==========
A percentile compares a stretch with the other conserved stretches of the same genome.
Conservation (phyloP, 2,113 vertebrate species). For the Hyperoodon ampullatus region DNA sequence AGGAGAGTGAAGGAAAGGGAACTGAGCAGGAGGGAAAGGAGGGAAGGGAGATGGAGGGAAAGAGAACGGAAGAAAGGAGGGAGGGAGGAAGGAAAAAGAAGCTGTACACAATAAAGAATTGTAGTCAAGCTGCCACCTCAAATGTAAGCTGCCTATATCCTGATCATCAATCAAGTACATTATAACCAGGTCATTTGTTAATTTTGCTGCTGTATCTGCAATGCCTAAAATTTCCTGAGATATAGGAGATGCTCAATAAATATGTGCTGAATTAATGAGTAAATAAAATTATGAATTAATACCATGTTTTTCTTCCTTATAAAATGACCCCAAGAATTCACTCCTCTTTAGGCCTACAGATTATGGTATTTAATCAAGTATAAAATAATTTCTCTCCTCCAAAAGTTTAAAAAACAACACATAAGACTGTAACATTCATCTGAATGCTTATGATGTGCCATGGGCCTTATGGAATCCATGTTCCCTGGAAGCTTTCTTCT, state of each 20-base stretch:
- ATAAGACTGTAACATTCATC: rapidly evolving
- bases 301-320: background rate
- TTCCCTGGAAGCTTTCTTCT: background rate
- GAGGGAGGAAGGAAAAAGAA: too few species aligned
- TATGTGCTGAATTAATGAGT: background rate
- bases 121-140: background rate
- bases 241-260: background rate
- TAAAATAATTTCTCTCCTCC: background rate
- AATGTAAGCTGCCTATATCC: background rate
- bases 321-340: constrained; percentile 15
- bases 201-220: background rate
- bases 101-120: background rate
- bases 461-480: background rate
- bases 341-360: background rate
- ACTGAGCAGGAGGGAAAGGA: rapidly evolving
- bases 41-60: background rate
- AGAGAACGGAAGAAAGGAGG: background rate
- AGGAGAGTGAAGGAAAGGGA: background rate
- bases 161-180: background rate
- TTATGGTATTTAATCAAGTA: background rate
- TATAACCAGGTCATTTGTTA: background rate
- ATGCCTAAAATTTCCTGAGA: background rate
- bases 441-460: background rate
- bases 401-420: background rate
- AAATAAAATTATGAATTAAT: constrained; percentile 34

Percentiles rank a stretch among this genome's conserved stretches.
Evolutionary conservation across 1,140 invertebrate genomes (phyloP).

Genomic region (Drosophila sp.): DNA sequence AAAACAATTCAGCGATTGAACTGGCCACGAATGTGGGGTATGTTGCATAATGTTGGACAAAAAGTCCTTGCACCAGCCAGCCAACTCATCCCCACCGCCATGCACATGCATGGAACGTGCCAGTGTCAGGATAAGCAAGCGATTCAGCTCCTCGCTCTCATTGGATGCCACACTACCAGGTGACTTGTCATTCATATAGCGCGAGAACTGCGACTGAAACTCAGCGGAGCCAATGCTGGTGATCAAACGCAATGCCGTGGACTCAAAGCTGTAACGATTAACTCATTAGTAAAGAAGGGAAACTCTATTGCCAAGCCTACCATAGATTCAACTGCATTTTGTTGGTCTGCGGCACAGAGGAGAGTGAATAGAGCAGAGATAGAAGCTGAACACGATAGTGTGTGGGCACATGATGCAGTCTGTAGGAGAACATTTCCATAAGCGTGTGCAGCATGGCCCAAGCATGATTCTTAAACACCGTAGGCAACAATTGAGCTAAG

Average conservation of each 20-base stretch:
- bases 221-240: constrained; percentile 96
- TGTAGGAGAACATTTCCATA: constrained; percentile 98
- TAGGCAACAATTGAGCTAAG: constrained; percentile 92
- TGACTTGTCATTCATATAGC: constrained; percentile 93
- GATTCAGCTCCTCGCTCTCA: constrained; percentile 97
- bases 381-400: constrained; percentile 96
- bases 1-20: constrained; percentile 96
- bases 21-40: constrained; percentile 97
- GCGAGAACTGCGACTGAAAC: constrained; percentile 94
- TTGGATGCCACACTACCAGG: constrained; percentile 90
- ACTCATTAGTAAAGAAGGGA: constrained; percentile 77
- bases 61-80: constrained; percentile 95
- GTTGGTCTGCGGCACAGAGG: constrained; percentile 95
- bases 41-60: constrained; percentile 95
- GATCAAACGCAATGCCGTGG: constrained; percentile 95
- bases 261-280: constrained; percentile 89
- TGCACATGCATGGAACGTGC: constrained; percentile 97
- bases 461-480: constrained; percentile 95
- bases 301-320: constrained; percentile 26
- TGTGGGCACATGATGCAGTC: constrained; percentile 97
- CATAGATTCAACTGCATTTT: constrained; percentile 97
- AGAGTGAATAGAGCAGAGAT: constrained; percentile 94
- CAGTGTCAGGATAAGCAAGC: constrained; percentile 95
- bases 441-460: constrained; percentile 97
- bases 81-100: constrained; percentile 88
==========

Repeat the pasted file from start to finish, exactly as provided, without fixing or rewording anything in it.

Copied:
A percentile compares a stretch with the other conserved stretches of the same genome.
Conservation (phyloP, 2,113 vertebrate species). For the Hyperoodon ampullatus region DNA sequence AGGAGAGTGAAGGAAAGGGAACTGAGCAGGAGGGAAAGGAGGGAAGGGAGATGGAGGGAAAGAGAACGGAAGAAAGGAGGGAGGGAGGAAGGAAAAAGAAGCTGTACACAATAAAGAATTGTAGTCAAGCTGCCACCTCAAATGTAAGCTGCCTATATCCTGATCATCAATCAAGTACATTATAACCAGGTCATTTGTTAATTTTGCTGCTGTATCTGCAATGCCTAAAATTTCCTGAGATATAGGAGATGCTCAATAAATATGTGCTGAATTAATGAGTAAATAAAATTATGAATTAATACCATGTTTTTCTTCCTTATAAAATGACCCCAAGAATTCACTCCTCTTTAGGCCTACAGATTATGGTATTTAATCAAGTATAAAATAATTTCTCTCCTCCAAAAGTTTAAAAAACAACACATAAGACTGTAACATTCATCTGAATGCTTATGATGTGCCATGGGCCTTATGGAATCCATGTTCCCTGGAAGCTTTCTTCT, state of each 20-base stretch:
- ATAAGACTGTAACATTCATC: rapidly evolving
- bases 301-320: background rate
- TTCCCTGGAAGCTTTCTTCT: background rate
- GAGGGAGGAAGGAAAAAGAA: too few species aligned
- TATGTGCTGAATTAATGAGT: background rate
- bases 121-140: background rate
- bases 241-260: background rate
- TAAAATAATTTCTCTCCTCC: background rate
- AATGTAAGCTGCCTATATCC: background rate
- bases 321-340: constrained; percentile 15
- bases 201-220: background rate
- bases 101-120: background rate
- bases 461-480: background rate
- bases 341-360: background rate
- ACTGAGCAGGAGGGAAAGGA: rapidly evolving
- bases 41-60: background rate
- AGAGAACGGAAGAAAGGAGG: background rate
- AGGAGAGTGAAGGAAAGGGA: background rate
- bases 161-180: background rate
- TTATGGTATTTAATCAAGTA: background rate
- TATAACCAGGTCATTTGTTA: background rate
- ATGCCTAAAATTTCCTGAGA: background rate
- bases 441-460: background rate
- bases 401-420: background rate
- AAATAAAATTATGAATTAAT: constrained; percentile 34

Percentiles rank a stretch among this genome's conserved stretches.
Evolutionary conservation across 1,140 invertebrate genomes (phyloP).

Genomic region (Drosophila sp.): DNA sequence AAAACAATTCAGCGATTGAACTGGCCACGAATGTGGGGTATGTTGCATAATGTTGGACAAAAAGTCCTTGCACCAGCCAGCCAACTCATCCCCACCGCCATGCACATGCATGGAACGTGCCAGTGTCAGGATAAGCAAGCGATTCAGCTCCTCGCTCTCATTGGATGCCACACTACCAGGTGACTTGTCATTCATATAGCGCGAGAACTGCGACTGAAACTCAGCGGAGCCAATGCTGGTGATCAAACGCAATGCCGTGGACTCAAAGCTGTAACGATTAACTCATTAGTAAAGAAGGGAAACTCTATTGCCAAGCCTACCATAGATTCAACTGCATTTTGTTGGTCTGCGGCACAGAGGAGAGTGAATAGAGCAGAGATAGAAGCTGAACACGATAGTGTGTGGGCACATGATGCAGTCTGTAGGAGAACATTTCCATAAGCGTGTGCAGCATGGCCCAAGCATGATTCTTAAACACCGTAGGCAACAATTGAGCTAAG

Average conservation of each 20-base stretch:
- bases 221-240: constrained; percentile 96
- TGTAGGAGAACATTTCCATA: constrained; percentile 98
- TAGGCAACAATTGAGCTAAG: constrained; percentile 92
- TGACTTGTCATTCATATAGC: constrained; percentile 93
- GATTCAGCTCCTCGCTCTCA: constrained; percentile 97
- bases 381-400: constrained; percentile 96
- bases 1-20: constrained; percentile 96
- bases 21-40: constrained; percentile 97
- GCGAGAACTGCGACTGAAAC: constrained; percentile 94
- TTGGATGCCACACTACCAGG: constrained; percentile 90
- ACTCATTAGTAAAGAAGGGA: constrained; percentile 77
- bases 61-80: constrained; percentile 95
- GTTGGTCTGCGGCACAGAGG: constrained; percentile 95
- bases 41-60: constrained; percentile 95
- GATCAAACGCAATGCCGTGG: constrained; percentile 95
- bases 261-280: constrained; percentile 89
- TGCACATGCATGGAACGTGC: constrained; percentile 97
- bases 461-480: constrained; percentile 95
- bases 301-320: constrained; percentile 26
- TGTGGGCACATGATGCAGTC: constrained; percentile 97
- CATAGATTCAACTGCATTTT: constrained; percentile 97
- AGAGTGAATAGAGCAGAGAT: constrained; percentile 94
- CAGTGTCAGGATAAGCAAGC: constrained; percentile 95
- bases 441-460: constrained; percentile 97
- bases 81-100: constrained; percentile 88